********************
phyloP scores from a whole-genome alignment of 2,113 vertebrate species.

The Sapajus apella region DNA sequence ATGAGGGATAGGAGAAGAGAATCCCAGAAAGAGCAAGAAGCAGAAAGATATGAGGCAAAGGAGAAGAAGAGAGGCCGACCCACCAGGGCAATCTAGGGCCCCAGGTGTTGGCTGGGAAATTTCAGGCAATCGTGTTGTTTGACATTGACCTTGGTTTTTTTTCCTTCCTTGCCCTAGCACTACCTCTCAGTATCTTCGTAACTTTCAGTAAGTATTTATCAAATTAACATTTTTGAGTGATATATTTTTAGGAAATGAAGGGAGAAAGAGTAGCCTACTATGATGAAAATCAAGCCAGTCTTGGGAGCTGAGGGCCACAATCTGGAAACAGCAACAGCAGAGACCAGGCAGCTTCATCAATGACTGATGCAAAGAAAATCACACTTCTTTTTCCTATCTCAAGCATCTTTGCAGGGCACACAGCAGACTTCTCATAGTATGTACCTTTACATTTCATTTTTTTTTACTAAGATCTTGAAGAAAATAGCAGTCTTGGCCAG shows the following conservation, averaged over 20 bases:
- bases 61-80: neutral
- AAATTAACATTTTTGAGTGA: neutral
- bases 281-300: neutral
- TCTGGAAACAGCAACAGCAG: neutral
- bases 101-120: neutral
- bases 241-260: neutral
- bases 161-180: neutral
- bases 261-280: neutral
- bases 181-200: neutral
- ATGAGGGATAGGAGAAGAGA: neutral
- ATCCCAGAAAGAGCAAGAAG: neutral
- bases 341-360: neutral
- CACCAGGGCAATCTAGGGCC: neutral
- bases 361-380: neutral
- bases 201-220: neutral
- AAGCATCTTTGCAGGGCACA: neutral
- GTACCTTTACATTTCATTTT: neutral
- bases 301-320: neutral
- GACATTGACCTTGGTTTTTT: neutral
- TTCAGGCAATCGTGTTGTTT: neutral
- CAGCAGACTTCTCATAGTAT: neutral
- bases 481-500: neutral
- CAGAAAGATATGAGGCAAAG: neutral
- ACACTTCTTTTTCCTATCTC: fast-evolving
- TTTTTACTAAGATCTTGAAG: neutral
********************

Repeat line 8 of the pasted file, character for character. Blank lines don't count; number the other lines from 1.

- bases 241-260: neutral